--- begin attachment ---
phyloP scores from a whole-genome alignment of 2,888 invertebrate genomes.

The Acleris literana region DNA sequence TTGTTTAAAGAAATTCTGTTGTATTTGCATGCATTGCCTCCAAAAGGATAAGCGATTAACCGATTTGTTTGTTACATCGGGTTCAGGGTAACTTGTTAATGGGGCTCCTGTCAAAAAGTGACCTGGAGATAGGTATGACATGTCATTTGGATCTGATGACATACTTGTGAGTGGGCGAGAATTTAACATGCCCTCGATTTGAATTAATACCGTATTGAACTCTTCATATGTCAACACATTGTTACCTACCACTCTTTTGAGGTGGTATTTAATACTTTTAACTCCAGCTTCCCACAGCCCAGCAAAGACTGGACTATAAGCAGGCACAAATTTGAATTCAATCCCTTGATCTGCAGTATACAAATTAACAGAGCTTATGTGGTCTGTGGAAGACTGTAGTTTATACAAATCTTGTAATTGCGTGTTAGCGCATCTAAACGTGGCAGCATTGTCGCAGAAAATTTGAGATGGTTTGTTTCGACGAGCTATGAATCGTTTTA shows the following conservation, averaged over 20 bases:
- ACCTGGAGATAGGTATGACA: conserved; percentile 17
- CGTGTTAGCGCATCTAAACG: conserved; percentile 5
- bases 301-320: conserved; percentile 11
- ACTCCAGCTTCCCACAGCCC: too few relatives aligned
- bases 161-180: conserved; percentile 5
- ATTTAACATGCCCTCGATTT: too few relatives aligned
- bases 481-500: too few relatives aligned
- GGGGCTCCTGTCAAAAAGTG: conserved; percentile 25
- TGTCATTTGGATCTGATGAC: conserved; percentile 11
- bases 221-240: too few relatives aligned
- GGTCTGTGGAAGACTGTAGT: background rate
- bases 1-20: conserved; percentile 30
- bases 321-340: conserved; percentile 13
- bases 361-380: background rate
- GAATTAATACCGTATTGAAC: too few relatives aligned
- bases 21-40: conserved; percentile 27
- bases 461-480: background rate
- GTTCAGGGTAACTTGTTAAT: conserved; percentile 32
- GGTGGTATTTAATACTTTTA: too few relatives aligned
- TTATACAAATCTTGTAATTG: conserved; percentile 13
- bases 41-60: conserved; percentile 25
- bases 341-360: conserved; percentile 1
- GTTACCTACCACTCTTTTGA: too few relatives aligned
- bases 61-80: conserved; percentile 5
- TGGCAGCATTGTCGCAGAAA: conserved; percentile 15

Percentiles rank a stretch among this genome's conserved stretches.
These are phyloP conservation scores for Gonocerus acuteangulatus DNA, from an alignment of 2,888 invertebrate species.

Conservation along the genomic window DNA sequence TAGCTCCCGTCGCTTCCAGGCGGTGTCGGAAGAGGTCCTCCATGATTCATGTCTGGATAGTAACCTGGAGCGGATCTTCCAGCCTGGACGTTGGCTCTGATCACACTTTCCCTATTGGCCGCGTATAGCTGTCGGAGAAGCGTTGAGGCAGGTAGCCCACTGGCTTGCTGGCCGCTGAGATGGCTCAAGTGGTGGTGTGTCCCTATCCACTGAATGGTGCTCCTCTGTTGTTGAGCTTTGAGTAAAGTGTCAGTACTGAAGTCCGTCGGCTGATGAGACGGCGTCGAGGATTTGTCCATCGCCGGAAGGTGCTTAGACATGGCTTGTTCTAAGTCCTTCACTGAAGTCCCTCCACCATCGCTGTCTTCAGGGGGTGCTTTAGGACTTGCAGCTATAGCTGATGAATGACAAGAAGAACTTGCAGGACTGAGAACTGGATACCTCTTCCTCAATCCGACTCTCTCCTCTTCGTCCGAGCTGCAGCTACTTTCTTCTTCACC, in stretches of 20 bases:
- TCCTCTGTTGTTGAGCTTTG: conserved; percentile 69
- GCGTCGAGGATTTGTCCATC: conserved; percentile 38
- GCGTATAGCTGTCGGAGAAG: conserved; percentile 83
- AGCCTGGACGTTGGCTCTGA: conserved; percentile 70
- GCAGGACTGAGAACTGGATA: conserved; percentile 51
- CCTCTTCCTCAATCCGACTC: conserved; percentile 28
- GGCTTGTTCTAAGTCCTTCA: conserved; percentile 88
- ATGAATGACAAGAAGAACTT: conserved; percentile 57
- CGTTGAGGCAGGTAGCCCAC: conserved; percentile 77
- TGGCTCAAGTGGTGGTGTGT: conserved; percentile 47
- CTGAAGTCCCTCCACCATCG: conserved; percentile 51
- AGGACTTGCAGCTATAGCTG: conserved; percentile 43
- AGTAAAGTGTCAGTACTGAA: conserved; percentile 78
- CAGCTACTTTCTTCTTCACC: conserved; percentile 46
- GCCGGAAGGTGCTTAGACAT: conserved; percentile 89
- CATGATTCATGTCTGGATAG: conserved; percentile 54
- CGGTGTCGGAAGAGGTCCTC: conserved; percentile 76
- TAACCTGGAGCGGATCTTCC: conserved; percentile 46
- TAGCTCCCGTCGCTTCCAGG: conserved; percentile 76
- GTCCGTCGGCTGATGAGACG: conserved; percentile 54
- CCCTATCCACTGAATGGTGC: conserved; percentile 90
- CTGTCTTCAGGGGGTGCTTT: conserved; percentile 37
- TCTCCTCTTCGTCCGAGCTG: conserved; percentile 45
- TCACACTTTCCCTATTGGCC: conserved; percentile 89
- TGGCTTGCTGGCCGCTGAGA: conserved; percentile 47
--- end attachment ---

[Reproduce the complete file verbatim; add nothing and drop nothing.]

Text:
phyloP scores from a whole-genome alignment of 2,888 invertebrate genomes.

The Acleris literana region DNA sequence TTGTTTAAAGAAATTCTGTTGTATTTGCATGCATTGCCTCCAAAAGGATAAGCGATTAACCGATTTGTTTGTTACATCGGGTTCAGGGTAACTTGTTAATGGGGCTCCTGTCAAAAAGTGACCTGGAGATAGGTATGACATGTCATTTGGATCTGATGACATACTTGTGAGTGGGCGAGAATTTAACATGCCCTCGATTTGAATTAATACCGTATTGAACTCTTCATATGTCAACACATTGTTACCTACCACTCTTTTGAGGTGGTATTTAATACTTTTAACTCCAGCTTCCCACAGCCCAGCAAAGACTGGACTATAAGCAGGCACAAATTTGAATTCAATCCCTTGATCTGCAGTATACAAATTAACAGAGCTTATGTGGTCTGTGGAAGACTGTAGTTTATACAAATCTTGTAATTGCGTGTTAGCGCATCTAAACGTGGCAGCATTGTCGCAGAAAATTTGAGATGGTTTGTTTCGACGAGCTATGAATCGTTTTA shows the following conservation, averaged over 20 bases:
- ACCTGGAGATAGGTATGACA: conserved; percentile 17
- CGTGTTAGCGCATCTAAACG: conserved; percentile 5
- bases 301-320: conserved; percentile 11
- ACTCCAGCTTCCCACAGCCC: too few relatives aligned
- bases 161-180: conserved; percentile 5
- ATTTAACATGCCCTCGATTT: too few relatives aligned
- bases 481-500: too few relatives aligned
- GGGGCTCCTGTCAAAAAGTG: conserved; percentile 25
- TGTCATTTGGATCTGATGAC: conserved; percentile 11
- bases 221-240: too few relatives aligned
- GGTCTGTGGAAGACTGTAGT: background rate
- bases 1-20: conserved; percentile 30
- bases 321-340: conserved; percentile 13
- bases 361-380: background rate
- GAATTAATACCGTATTGAAC: too few relatives aligned
- bases 21-40: conserved; percentile 27
- bases 461-480: background rate
- GTTCAGGGTAACTTGTTAAT: conserved; percentile 32
- GGTGGTATTTAATACTTTTA: too few relatives aligned
- TTATACAAATCTTGTAATTG: conserved; percentile 13
- bases 41-60: conserved; percentile 25
- bases 341-360: conserved; percentile 1
- GTTACCTACCACTCTTTTGA: too few relatives aligned
- bases 61-80: conserved; percentile 5
- TGGCAGCATTGTCGCAGAAA: conserved; percentile 15

Percentiles rank a stretch among this genome's conserved stretches.
These are phyloP conservation scores for Gonocerus acuteangulatus DNA, from an alignment of 2,888 invertebrate species.

Conservation along the genomic window DNA sequence TAGCTCCCGTCGCTTCCAGGCGGTGTCGGAAGAGGTCCTCCATGATTCATGTCTGGATAGTAACCTGGAGCGGATCTTCCAGCCTGGACGTTGGCTCTGATCACACTTTCCCTATTGGCCGCGTATAGCTGTCGGAGAAGCGTTGAGGCAGGTAGCCCACTGGCTTGCTGGCCGCTGAGATGGCTCAAGTGGTGGTGTGTCCCTATCCACTGAATGGTGCTCCTCTGTTGTTGAGCTTTGAGTAAAGTGTCAGTACTGAAGTCCGTCGGCTGATGAGACGGCGTCGAGGATTTGTCCATCGCCGGAAGGTGCTTAGACATGGCTTGTTCTAAGTCCTTCACTGAAGTCCCTCCACCATCGCTGTCTTCAGGGGGTGCTTTAGGACTTGCAGCTATAGCTGATGAATGACAAGAAGAACTTGCAGGACTGAGAACTGGATACCTCTTCCTCAATCCGACTCTCTCCTCTTCGTCCGAGCTGCAGCTACTTTCTTCTTCACC, in stretches of 20 bases:
- TCCTCTGTTGTTGAGCTTTG: conserved; percentile 69
- GCGTCGAGGATTTGTCCATC: conserved; percentile 38
- GCGTATAGCTGTCGGAGAAG: conserved; percentile 83
- AGCCTGGACGTTGGCTCTGA: conserved; percentile 70
- GCAGGACTGAGAACTGGATA: conserved; percentile 51
- CCTCTTCCTCAATCCGACTC: conserved; percentile 28
- GGCTTGTTCTAAGTCCTTCA: conserved; percentile 88
- ATGAATGACAAGAAGAACTT: conserved; percentile 57
- CGTTGAGGCAGGTAGCCCAC: conserved; percentile 77
- TGGCTCAAGTGGTGGTGTGT: conserved; percentile 47
- CTGAAGTCCCTCCACCATCG: conserved; percentile 51
- AGGACTTGCAGCTATAGCTG: conserved; percentile 43
- AGTAAAGTGTCAGTACTGAA: conserved; percentile 78
- CAGCTACTTTCTTCTTCACC: conserved; percentile 46
- GCCGGAAGGTGCTTAGACAT: conserved; percentile 89
- CATGATTCATGTCTGGATAG: conserved; percentile 54
- CGGTGTCGGAAGAGGTCCTC: conserved; percentile 76
- TAACCTGGAGCGGATCTTCC: conserved; percentile 46
- TAGCTCCCGTCGCTTCCAGG: conserved; percentile 76
- GTCCGTCGGCTGATGAGACG: conserved; percentile 54
- CCCTATCCACTGAATGGTGC: conserved; percentile 90
- CTGTCTTCAGGGGGTGCTTT: conserved; percentile 37
- TCTCCTCTTCGTCCGAGCTG: conserved; percentile 45
- TCACACTTTCCCTATTGGCC: conserved; percentile 89
- TGGCTTGCTGGCCGCTGAGA: conserved; percentile 47